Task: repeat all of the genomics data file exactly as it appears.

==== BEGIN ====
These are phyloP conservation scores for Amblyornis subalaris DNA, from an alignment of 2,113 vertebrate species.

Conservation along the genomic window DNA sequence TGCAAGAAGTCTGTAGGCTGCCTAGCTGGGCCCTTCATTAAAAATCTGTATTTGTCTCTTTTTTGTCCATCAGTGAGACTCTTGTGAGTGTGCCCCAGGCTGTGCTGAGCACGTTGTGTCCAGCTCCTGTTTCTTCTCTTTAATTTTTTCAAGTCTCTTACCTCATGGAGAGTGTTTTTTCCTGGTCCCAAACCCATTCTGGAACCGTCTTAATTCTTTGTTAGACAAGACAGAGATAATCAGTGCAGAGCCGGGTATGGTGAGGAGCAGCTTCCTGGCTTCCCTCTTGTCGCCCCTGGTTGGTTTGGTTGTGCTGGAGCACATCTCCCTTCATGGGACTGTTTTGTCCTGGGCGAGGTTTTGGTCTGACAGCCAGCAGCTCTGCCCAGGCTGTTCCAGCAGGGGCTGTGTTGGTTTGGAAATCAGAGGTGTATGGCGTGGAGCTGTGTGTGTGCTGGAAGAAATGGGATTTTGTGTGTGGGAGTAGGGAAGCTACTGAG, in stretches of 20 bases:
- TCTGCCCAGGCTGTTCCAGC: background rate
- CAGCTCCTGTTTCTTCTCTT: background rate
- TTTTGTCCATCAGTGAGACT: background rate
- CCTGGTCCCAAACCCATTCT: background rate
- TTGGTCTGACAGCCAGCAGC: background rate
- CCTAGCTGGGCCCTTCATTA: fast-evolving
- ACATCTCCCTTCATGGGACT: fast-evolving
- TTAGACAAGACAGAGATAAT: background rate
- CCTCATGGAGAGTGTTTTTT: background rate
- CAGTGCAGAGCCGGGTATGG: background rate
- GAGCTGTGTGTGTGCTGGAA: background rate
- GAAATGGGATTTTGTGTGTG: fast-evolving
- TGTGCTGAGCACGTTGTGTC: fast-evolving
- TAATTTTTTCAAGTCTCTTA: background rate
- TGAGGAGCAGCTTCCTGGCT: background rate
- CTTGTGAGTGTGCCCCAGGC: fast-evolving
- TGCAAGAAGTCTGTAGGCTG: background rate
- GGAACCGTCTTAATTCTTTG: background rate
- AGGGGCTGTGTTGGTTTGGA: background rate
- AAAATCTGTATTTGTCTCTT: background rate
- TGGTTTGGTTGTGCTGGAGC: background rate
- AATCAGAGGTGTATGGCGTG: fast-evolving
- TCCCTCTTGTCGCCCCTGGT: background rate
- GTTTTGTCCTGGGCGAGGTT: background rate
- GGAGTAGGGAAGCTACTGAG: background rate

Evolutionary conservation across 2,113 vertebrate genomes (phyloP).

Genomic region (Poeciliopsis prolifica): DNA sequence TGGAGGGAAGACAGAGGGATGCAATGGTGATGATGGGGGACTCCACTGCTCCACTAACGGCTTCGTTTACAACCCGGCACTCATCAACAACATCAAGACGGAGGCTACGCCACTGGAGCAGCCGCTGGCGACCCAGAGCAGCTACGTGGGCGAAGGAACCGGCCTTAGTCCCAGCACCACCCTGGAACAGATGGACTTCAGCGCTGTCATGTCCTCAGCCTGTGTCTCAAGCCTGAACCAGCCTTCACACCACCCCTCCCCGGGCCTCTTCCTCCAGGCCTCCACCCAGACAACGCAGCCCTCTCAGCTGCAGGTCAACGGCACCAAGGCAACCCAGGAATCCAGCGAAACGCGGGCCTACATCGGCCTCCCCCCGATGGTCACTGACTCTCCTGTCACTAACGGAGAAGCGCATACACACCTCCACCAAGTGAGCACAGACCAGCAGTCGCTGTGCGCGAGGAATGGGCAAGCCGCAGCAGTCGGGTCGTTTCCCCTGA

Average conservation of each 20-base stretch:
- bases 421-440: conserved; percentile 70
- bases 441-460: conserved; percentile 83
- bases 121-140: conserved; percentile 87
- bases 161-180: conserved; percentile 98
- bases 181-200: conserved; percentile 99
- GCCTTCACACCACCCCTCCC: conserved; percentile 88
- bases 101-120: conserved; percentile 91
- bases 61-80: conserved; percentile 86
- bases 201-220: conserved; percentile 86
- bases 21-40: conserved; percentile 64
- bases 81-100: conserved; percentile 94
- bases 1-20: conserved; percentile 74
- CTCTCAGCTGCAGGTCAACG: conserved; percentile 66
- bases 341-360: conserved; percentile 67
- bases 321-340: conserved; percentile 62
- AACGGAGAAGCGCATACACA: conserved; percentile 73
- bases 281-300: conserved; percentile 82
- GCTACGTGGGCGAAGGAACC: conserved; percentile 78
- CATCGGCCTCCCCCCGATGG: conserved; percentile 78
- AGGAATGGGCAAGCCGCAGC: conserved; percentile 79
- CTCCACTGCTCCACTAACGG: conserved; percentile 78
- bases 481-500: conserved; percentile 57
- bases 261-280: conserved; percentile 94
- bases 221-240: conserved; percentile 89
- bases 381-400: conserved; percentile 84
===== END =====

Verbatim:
These are phyloP conservation scores for Amblyornis subalaris DNA, from an alignment of 2,113 vertebrate species.

Conservation along the genomic window DNA sequence TGCAAGAAGTCTGTAGGCTGCCTAGCTGGGCCCTTCATTAAAAATCTGTATTTGTCTCTTTTTTGTCCATCAGTGAGACTCTTGTGAGTGTGCCCCAGGCTGTGCTGAGCACGTTGTGTCCAGCTCCTGTTTCTTCTCTTTAATTTTTTCAAGTCTCTTACCTCATGGAGAGTGTTTTTTCCTGGTCCCAAACCCATTCTGGAACCGTCTTAATTCTTTGTTAGACAAGACAGAGATAATCAGTGCAGAGCCGGGTATGGTGAGGAGCAGCTTCCTGGCTTCCCTCTTGTCGCCCCTGGTTGGTTTGGTTGTGCTGGAGCACATCTCCCTTCATGGGACTGTTTTGTCCTGGGCGAGGTTTTGGTCTGACAGCCAGCAGCTCTGCCCAGGCTGTTCCAGCAGGGGCTGTGTTGGTTTGGAAATCAGAGGTGTATGGCGTGGAGCTGTGTGTGTGCTGGAAGAAATGGGATTTTGTGTGTGGGAGTAGGGAAGCTACTGAG, in stretches of 20 bases:
- TCTGCCCAGGCTGTTCCAGC: background rate
- CAGCTCCTGTTTCTTCTCTT: background rate
- TTTTGTCCATCAGTGAGACT: background rate
- CCTGGTCCCAAACCCATTCT: background rate
- TTGGTCTGACAGCCAGCAGC: background rate
- CCTAGCTGGGCCCTTCATTA: fast-evolving
- ACATCTCCCTTCATGGGACT: fast-evolving
- TTAGACAAGACAGAGATAAT: background rate
- CCTCATGGAGAGTGTTTTTT: background rate
- CAGTGCAGAGCCGGGTATGG: background rate
- GAGCTGTGTGTGTGCTGGAA: background rate
- GAAATGGGATTTTGTGTGTG: fast-evolving
- TGTGCTGAGCACGTTGTGTC: fast-evolving
- TAATTTTTTCAAGTCTCTTA: background rate
- TGAGGAGCAGCTTCCTGGCT: background rate
- CTTGTGAGTGTGCCCCAGGC: fast-evolving
- TGCAAGAAGTCTGTAGGCTG: background rate
- GGAACCGTCTTAATTCTTTG: background rate
- AGGGGCTGTGTTGGTTTGGA: background rate
- AAAATCTGTATTTGTCTCTT: background rate
- TGGTTTGGTTGTGCTGGAGC: background rate
- AATCAGAGGTGTATGGCGTG: fast-evolving
- TCCCTCTTGTCGCCCCTGGT: background rate
- GTTTTGTCCTGGGCGAGGTT: background rate
- GGAGTAGGGAAGCTACTGAG: background rate

Evolutionary conservation across 2,113 vertebrate genomes (phyloP).

Genomic region (Poeciliopsis prolifica): DNA sequence TGGAGGGAAGACAGAGGGATGCAATGGTGATGATGGGGGACTCCACTGCTCCACTAACGGCTTCGTTTACAACCCGGCACTCATCAACAACATCAAGACGGAGGCTACGCCACTGGAGCAGCCGCTGGCGACCCAGAGCAGCTACGTGGGCGAAGGAACCGGCCTTAGTCCCAGCACCACCCTGGAACAGATGGACTTCAGCGCTGTCATGTCCTCAGCCTGTGTCTCAAGCCTGAACCAGCCTTCACACCACCCCTCCCCGGGCCTCTTCCTCCAGGCCTCCACCCAGACAACGCAGCCCTCTCAGCTGCAGGTCAACGGCACCAAGGCAACCCAGGAATCCAGCGAAACGCGGGCCTACATCGGCCTCCCCCCGATGGTCACTGACTCTCCTGTCACTAACGGAGAAGCGCATACACACCTCCACCAAGTGAGCACAGACCAGCAGTCGCTGTGCGCGAGGAATGGGCAAGCCGCAGCAGTCGGGTCGTTTCCCCTGA

Average conservation of each 20-base stretch:
- bases 421-440: conserved; percentile 70
- bases 441-460: conserved; percentile 83
- bases 121-140: conserved; percentile 87
- bases 161-180: conserved; percentile 98
- bases 181-200: conserved; percentile 99
- GCCTTCACACCACCCCTCCC: conserved; percentile 88
- bases 101-120: conserved; percentile 91
- bases 61-80: conserved; percentile 86
- bases 201-220: conserved; percentile 86
- bases 21-40: conserved; percentile 64
- bases 81-100: conserved; percentile 94
- bases 1-20: conserved; percentile 74
- CTCTCAGCTGCAGGTCAACG: conserved; percentile 66
- bases 341-360: conserved; percentile 67
- bases 321-340: conserved; percentile 62
- AACGGAGAAGCGCATACACA: conserved; percentile 73
- bases 281-300: conserved; percentile 82
- GCTACGTGGGCGAAGGAACC: conserved; percentile 78
- CATCGGCCTCCCCCCGATGG: conserved; percentile 78
- AGGAATGGGCAAGCCGCAGC: conserved; percentile 79
- CTCCACTGCTCCACTAACGG: conserved; percentile 78
- bases 481-500: conserved; percentile 57
- bases 261-280: conserved; percentile 94
- bases 221-240: conserved; percentile 89
- bases 381-400: conserved; percentile 84